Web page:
They had to truck on down to the Hyatt House to do the official honors because the airport business got out of hand as the crowd broke through the police lines and all but crushed the visitor from Alabama.
After a brief rest, the Wallace Party was bundled into a well-guarded motorcade for the quick trip downtown and a rally at the 1,671-seat Moore Theater.
At the theater, spoectators had been gathering since late afternoon along with some pickets carrying "Stassen for Peace" signs and other banners critical of Wallace
The pre-speech show is strictly a Grand Old Opry Production, with corn pone, chitlings and black-eyed peas flowing all over the stage.
You watch with fascination as 25 girls, Southern Belle types befitting a Memphis Cotton Carnival, rehearse to go into the audience to collect donations for the campaign. Some of the girls are part of the travelling Wallace show troupe and they've spent the late afternoon training the local recruits on how to smile a Yankee dollar out of the governor's Seattle cousins.
The script calls for the show to start with the Pledge of Allegiance and mass singing of God Bless America. There is no playing of the National Anthem and the planners calculate as how nobody will notice in the glare of the television lights, the banners and the Mason Dixon jazz.
Anticipating an overflow crowd, the advance men have installed loud speakers outside the theater to entertain the crowd on the sidewalk who brave the chilly evening air.
The Wallace men expect there will be hecklers in the theater but they're not worried about the candidate's safety. They have outfitted him with a chest-high, bullet proof rostrom that's supposed to be a Maginot Line against everything except the epitaphs.
Wallace seems to enjoy the presence of hecklers wherever he goes. He rolls them into his speech and unceremoniously dumps them on a trash heap of invective that makes them foils for his whole extravaganza.
The Wallace technique with hecklers is in marked contrast to what we saw when rival candidates, Messrs. Nixon and Humphrey, played this circuit just two weeks ago.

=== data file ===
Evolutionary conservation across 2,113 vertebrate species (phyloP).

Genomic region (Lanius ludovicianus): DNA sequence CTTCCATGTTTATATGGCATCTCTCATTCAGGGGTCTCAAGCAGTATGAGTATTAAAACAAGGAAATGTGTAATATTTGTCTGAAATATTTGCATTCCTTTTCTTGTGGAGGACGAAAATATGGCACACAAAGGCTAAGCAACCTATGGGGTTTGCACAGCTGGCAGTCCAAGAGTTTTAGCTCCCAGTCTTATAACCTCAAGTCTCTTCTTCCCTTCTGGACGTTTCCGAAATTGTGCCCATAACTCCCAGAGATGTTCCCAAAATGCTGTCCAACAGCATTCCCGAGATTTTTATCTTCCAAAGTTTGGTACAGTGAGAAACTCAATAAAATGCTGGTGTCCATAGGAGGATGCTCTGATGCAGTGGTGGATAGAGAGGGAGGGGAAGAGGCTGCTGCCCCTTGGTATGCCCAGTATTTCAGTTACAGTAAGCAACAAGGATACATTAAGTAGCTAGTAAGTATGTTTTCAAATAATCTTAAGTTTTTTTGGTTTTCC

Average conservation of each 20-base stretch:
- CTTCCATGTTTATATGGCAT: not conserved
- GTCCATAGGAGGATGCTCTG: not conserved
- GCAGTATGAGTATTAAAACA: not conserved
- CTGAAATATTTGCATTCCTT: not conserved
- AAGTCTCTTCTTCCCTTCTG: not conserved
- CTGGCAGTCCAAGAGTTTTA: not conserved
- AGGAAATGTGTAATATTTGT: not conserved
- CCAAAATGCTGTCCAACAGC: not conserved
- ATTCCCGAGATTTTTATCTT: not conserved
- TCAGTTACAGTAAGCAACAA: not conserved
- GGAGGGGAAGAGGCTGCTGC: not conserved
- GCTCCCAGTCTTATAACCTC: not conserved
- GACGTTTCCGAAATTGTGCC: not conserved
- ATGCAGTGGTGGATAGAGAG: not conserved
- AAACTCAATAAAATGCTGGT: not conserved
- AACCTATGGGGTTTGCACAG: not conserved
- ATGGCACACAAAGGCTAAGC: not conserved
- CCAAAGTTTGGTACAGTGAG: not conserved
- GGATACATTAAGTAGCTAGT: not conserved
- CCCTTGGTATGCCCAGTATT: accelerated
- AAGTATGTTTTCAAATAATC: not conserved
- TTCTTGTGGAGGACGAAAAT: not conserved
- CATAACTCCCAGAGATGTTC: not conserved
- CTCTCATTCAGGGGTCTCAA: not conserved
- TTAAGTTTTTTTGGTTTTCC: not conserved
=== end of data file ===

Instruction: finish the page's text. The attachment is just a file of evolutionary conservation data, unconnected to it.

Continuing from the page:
Nixon ignored the hecklers in the main. Humphrey, enlisted the help of TV comedian Bill Dana and tried to reason, plead, cajole, threaten and denounce his hecklers. The result was they almost took the rally over before they were exited out by police in a near-riot scene.
Not so, with Wallace's Act. He makes 'em dirty birds from the first whistle.
Watching the crowd at a Wallace Rally is almost as good as watching the showman himself. The audience waits for his laugh lines like soldiers and sailors at a Bob Hope camp show. They seem, to know what's coming but they whoop, and holler and giggle like first graders at the mention of recess, when the boofers come along.
Wallace's "laugh lines" range from the crack about how he'll "os s albtl theu *reaucrats" [sic. It should be toss all the beaureaucrats] in the river to how he'll run over the hippies with his car if they lie down in front of it.
It's funny in a grim, tragic way.
Then it's all over and Cap'n George's Mississippi Showboat, proclaimed by his backers as the "greatest show on the Potomoc River today" sets sail for another port.
And you find yourself a little exhausted, sitting by the river bank, watching the lights fade away in the distance and wondering what it all means.
You are at JackGordon.org,
a salute to John F "Jack" Gordon, Mr. Seattle
Copyright © 2002-2016 John R. Gordon